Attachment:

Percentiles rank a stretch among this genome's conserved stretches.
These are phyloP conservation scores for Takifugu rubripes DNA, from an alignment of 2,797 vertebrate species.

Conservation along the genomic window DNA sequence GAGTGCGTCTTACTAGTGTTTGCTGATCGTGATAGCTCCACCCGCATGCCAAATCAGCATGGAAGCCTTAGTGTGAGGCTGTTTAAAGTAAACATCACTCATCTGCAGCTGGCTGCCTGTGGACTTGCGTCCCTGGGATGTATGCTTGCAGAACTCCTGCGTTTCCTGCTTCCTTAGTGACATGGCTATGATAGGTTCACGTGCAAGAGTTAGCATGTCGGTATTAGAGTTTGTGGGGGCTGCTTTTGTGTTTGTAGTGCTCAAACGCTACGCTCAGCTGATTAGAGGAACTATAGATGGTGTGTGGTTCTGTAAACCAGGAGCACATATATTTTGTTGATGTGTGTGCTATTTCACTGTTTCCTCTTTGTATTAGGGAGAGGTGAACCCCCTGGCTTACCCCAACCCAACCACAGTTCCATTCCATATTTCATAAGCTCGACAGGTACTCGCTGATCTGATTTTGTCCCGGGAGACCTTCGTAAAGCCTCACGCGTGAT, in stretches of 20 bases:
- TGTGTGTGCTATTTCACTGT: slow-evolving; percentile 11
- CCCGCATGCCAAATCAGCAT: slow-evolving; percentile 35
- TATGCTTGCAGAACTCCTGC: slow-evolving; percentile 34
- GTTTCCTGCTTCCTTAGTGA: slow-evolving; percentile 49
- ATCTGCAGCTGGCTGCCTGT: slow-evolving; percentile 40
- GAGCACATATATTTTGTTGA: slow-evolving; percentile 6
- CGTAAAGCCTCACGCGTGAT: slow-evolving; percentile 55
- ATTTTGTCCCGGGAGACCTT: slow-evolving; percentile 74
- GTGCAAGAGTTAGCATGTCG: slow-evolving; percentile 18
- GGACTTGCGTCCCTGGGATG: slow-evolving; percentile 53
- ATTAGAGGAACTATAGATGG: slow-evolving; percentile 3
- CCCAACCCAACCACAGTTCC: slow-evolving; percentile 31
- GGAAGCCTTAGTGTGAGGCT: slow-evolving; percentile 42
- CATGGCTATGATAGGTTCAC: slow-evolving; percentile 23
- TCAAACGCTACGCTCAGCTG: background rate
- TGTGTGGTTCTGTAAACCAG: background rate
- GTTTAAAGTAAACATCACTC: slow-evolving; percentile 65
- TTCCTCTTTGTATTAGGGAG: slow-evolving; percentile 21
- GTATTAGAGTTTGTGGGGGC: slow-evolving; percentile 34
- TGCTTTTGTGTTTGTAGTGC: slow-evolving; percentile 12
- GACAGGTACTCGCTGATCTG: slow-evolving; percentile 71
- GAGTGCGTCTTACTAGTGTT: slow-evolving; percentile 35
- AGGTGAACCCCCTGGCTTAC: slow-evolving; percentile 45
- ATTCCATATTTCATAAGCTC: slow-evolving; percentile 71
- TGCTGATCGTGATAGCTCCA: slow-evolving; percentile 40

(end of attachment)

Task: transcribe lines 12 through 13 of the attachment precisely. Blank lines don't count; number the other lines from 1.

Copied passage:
- GTGCAAGAGTTAGCATGTCG: slow-evolving; percentile 18
- GGACTTGCGTCCCTGGGATG: slow-evolving; percentile 53